File photo shows new terminal of Jomo Kenyatta International Airport in Nairobi, Kenya. (Xinhua/Meng Chenguang)
KIGALI, Feb. 22 (Xinhua) -- Aviation experts have called on African economies to channel more investments towards improving airports to cater for the rapidly growing passenger and cargo traffic volumes.
They made the call earlier this week during the opening of 5th Annual Africa Airport Expansion Summit in the Rwandan capital Kigali.
Rwanda hosts the event from Feb. 20-21 which has brought together investors, civil aviation authorities and airport management groups, consultants, architects, construction companies, equipment providers and service groups from Africa and beyond, to discuss ways towards boosting the aviation sector across the continent.
Johann Frank, managing director of Airport Consulting Vienna, an international aviation consulting firm, said that renewed interest in investing in Africa by foreign companies and improved tourism have left many African economies struggling to boost the capacity of their airports.
"Increased intra-African air connectivity in Africa requires improved aviation infrastructure which will lead to economic growth on the continent," he added.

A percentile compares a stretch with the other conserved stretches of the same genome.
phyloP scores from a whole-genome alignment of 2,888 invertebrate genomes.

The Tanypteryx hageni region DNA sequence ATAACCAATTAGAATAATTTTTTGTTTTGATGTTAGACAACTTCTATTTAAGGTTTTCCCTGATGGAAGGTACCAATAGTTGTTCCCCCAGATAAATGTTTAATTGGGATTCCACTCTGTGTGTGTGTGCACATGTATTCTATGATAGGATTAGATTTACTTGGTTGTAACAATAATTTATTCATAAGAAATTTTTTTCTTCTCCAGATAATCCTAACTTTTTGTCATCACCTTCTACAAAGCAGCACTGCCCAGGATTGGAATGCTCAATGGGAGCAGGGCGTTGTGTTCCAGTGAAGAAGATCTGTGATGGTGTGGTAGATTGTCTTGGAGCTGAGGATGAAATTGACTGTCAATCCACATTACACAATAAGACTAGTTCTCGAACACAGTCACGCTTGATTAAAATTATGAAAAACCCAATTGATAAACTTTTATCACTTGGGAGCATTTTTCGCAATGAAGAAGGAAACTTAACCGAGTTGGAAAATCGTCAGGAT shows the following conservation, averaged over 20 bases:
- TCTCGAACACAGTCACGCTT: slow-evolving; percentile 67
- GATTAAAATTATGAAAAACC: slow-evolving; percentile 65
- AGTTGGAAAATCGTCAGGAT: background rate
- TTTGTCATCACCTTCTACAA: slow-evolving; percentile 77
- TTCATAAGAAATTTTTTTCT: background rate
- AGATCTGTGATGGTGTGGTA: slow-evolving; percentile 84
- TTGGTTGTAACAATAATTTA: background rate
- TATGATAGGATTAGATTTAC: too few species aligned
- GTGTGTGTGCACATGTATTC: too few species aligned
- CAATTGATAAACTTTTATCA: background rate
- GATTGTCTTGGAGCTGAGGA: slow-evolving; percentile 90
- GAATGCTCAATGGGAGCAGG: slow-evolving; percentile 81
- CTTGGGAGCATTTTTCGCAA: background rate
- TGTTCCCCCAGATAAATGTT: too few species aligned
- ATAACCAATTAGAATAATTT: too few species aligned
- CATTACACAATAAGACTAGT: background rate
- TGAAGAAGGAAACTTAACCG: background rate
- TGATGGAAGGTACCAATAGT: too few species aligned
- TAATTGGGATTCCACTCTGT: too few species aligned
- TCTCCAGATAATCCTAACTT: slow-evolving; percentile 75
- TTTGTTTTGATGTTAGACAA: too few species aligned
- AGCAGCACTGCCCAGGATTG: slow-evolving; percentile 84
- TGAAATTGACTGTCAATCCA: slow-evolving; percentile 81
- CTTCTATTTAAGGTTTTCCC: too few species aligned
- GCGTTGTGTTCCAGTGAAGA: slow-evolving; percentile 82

He called on African countries to focus more on enhancing airport facilities through improved infrastructure, regulations and air traffic management.
According to Aggrey Henry Bagiire, Uganda's minister of state for transport, Africa's aviation industry is grappling with the issue of security of its airspace which has led to unfortunate aviation accidents on the continent.
Higher taxes and tariffs are also blamed for hindering interconnectedness among the various African economies, according to the International Air Transport Association (IATA).
Prudence Tuyishimire, head of planning and development Rwanda Civil Aviation Authority, said the majority of African airports are undergoing expansion, but more investments are needed to boost the growth of airport facilities.
"The aviation industry in Africa is hampered by poor airport infrastructures, lack of physical and human resources, limited connectivity, and lack of transit facilities. African governments and the private sector need to work together to address these challenges," he added.
Africa is home to 12 percent of the world's people, but it accounts for less than 2 percent of the global air service market, according to the World Bank.
In 2014, Africa initiated 40 new airport projects in a bid to expand its airport infrastructure.